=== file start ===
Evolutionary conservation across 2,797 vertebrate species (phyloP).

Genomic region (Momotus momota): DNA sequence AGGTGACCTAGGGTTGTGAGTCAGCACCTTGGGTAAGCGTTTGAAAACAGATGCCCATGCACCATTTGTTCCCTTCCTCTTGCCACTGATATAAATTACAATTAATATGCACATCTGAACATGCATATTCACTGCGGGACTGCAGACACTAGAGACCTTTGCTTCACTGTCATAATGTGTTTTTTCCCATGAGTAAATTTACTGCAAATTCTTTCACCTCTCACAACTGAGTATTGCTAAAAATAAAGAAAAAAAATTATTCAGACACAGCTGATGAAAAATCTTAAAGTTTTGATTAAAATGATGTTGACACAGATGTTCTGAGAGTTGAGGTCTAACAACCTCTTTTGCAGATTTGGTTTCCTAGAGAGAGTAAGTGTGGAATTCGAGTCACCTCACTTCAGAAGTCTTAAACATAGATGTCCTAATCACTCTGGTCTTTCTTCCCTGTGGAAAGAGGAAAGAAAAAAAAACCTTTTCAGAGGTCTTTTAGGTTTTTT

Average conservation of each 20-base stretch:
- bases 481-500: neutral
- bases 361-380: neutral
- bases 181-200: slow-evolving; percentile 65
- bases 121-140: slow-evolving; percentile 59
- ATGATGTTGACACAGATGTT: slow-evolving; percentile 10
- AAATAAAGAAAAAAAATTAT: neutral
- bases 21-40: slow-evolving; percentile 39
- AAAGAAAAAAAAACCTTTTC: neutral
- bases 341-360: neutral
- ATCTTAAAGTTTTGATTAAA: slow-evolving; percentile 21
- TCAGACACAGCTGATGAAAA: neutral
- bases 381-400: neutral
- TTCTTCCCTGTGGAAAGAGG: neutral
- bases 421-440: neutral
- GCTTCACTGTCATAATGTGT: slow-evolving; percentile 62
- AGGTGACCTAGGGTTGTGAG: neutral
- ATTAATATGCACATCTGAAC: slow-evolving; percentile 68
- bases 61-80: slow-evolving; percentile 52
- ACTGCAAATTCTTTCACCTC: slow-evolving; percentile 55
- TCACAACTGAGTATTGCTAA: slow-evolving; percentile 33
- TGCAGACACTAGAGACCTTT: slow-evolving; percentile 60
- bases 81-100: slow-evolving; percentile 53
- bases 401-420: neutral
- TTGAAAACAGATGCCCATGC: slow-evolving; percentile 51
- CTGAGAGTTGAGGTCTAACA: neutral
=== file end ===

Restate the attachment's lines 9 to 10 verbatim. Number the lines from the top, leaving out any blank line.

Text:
- AAATAAAGAAAAAAAATTAT: neutral
- bases 21-40: slow-evolving; percentile 39